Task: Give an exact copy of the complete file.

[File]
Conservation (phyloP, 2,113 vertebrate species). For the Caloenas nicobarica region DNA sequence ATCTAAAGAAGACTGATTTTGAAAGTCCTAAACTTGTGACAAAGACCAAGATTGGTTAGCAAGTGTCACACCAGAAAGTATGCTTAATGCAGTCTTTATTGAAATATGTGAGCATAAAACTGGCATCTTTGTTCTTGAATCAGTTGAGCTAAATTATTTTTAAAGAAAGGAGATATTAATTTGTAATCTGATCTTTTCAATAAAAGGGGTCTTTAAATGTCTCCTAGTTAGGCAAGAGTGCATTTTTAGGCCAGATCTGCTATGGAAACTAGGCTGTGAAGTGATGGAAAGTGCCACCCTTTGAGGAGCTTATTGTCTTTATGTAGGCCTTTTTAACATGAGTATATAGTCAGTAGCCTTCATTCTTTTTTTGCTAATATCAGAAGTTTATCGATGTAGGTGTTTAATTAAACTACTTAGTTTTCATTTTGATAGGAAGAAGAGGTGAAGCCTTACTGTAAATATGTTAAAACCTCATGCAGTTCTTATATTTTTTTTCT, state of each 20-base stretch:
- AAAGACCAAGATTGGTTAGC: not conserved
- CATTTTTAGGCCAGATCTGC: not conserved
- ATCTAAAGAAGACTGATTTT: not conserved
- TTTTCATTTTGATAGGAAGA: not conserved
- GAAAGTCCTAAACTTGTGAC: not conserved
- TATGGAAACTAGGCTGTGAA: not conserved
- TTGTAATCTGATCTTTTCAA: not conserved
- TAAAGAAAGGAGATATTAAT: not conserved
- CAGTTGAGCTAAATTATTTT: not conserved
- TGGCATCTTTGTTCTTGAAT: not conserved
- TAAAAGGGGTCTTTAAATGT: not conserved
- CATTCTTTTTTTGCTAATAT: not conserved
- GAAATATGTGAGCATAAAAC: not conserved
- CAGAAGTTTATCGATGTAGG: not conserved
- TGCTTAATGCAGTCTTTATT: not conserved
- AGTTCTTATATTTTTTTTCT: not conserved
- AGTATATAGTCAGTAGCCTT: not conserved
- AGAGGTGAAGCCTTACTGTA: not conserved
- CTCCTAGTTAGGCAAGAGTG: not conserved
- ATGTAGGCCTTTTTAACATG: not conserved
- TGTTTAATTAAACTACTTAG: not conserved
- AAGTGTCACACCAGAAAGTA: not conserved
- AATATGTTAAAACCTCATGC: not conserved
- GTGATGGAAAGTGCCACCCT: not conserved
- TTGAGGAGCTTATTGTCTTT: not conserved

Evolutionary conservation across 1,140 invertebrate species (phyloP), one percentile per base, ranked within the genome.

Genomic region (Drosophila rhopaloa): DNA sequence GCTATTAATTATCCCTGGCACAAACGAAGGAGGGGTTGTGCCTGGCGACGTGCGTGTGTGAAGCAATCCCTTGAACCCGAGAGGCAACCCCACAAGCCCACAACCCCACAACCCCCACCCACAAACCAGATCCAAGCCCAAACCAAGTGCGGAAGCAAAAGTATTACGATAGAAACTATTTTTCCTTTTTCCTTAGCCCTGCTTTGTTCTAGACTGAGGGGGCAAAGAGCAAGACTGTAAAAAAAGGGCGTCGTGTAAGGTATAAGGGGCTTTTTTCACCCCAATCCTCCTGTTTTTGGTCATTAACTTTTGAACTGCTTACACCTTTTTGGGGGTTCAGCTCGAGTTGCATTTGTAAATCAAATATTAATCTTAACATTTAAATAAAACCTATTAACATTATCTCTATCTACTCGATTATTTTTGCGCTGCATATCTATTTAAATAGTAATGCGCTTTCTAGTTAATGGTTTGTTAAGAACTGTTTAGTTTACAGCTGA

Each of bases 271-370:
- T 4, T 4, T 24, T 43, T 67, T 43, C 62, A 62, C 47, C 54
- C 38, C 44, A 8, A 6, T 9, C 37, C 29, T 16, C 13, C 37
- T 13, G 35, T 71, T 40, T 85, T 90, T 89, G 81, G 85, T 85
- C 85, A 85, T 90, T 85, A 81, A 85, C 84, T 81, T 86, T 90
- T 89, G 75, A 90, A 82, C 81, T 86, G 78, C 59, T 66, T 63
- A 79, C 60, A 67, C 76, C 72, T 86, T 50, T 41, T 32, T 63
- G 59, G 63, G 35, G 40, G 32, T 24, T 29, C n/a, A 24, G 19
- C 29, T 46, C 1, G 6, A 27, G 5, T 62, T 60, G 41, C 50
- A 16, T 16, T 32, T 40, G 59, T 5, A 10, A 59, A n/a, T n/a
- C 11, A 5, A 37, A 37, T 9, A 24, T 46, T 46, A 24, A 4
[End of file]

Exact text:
Conservation (phyloP, 2,113 vertebrate species). For the Caloenas nicobarica region DNA sequence ATCTAAAGAAGACTGATTTTGAAAGTCCTAAACTTGTGACAAAGACCAAGATTGGTTAGCAAGTGTCACACCAGAAAGTATGCTTAATGCAGTCTTTATTGAAATATGTGAGCATAAAACTGGCATCTTTGTTCTTGAATCAGTTGAGCTAAATTATTTTTAAAGAAAGGAGATATTAATTTGTAATCTGATCTTTTCAATAAAAGGGGTCTTTAAATGTCTCCTAGTTAGGCAAGAGTGCATTTTTAGGCCAGATCTGCTATGGAAACTAGGCTGTGAAGTGATGGAAAGTGCCACCCTTTGAGGAGCTTATTGTCTTTATGTAGGCCTTTTTAACATGAGTATATAGTCAGTAGCCTTCATTCTTTTTTTGCTAATATCAGAAGTTTATCGATGTAGGTGTTTAATTAAACTACTTAGTTTTCATTTTGATAGGAAGAAGAGGTGAAGCCTTACTGTAAATATGTTAAAACCTCATGCAGTTCTTATATTTTTTTTCT, state of each 20-base stretch:
- AAAGACCAAGATTGGTTAGC: not conserved
- CATTTTTAGGCCAGATCTGC: not conserved
- ATCTAAAGAAGACTGATTTT: not conserved
- TTTTCATTTTGATAGGAAGA: not conserved
- GAAAGTCCTAAACTTGTGAC: not conserved
- TATGGAAACTAGGCTGTGAA: not conserved
- TTGTAATCTGATCTTTTCAA: not conserved
- TAAAGAAAGGAGATATTAAT: not conserved
- CAGTTGAGCTAAATTATTTT: not conserved
- TGGCATCTTTGTTCTTGAAT: not conserved
- TAAAAGGGGTCTTTAAATGT: not conserved
- CATTCTTTTTTTGCTAATAT: not conserved
- GAAATATGTGAGCATAAAAC: not conserved
- CAGAAGTTTATCGATGTAGG: not conserved
- TGCTTAATGCAGTCTTTATT: not conserved
- AGTTCTTATATTTTTTTTCT: not conserved
- AGTATATAGTCAGTAGCCTT: not conserved
- AGAGGTGAAGCCTTACTGTA: not conserved
- CTCCTAGTTAGGCAAGAGTG: not conserved
- ATGTAGGCCTTTTTAACATG: not conserved
- TGTTTAATTAAACTACTTAG: not conserved
- AAGTGTCACACCAGAAAGTA: not conserved
- AATATGTTAAAACCTCATGC: not conserved
- GTGATGGAAAGTGCCACCCT: not conserved
- TTGAGGAGCTTATTGTCTTT: not conserved

Evolutionary conservation across 1,140 invertebrate species (phyloP), one percentile per base, ranked within the genome.

Genomic region (Drosophila rhopaloa): DNA sequence GCTATTAATTATCCCTGGCACAAACGAAGGAGGGGTTGTGCCTGGCGACGTGCGTGTGTGAAGCAATCCCTTGAACCCGAGAGGCAACCCCACAAGCCCACAACCCCACAACCCCCACCCACAAACCAGATCCAAGCCCAAACCAAGTGCGGAAGCAAAAGTATTACGATAGAAACTATTTTTCCTTTTTCCTTAGCCCTGCTTTGTTCTAGACTGAGGGGGCAAAGAGCAAGACTGTAAAAAAAGGGCGTCGTGTAAGGTATAAGGGGCTTTTTTCACCCCAATCCTCCTGTTTTTGGTCATTAACTTTTGAACTGCTTACACCTTTTTGGGGGTTCAGCTCGAGTTGCATTTGTAAATCAAATATTAATCTTAACATTTAAATAAAACCTATTAACATTATCTCTATCTACTCGATTATTTTTGCGCTGCATATCTATTTAAATAGTAATGCGCTTTCTAGTTAATGGTTTGTTAAGAACTGTTTAGTTTACAGCTGA

Each of bases 271-370:
- T 4, T 4, T 24, T 43, T 67, T 43, C 62, A 62, C 47, C 54
- C 38, C 44, A 8, A 6, T 9, C 37, C 29, T 16, C 13, C 37
- T 13, G 35, T 71, T 40, T 85, T 90, T 89, G 81, G 85, T 85
- C 85, A 85, T 90, T 85, A 81, A 85, C 84, T 81, T 86, T 90
- T 89, G 75, A 90, A 82, C 81, T 86, G 78, C 59, T 66, T 63
- A 79, C 60, A 67, C 76, C 72, T 86, T 50, T 41, T 32, T 63
- G 59, G 63, G 35, G 40, G 32, T 24, T 29, C n/a, A 24, G 19
- C 29, T 46, C 1, G 6, A 27, G 5, T 62, T 60, G 41, C 50
- A 16, T 16, T 32, T 40, G 59, T 5, A 10, A 59, A n/a, T n/a
- C 11, A 5, A 37, A 37, T 9, A 24, T 46, T 46, A 24, A 4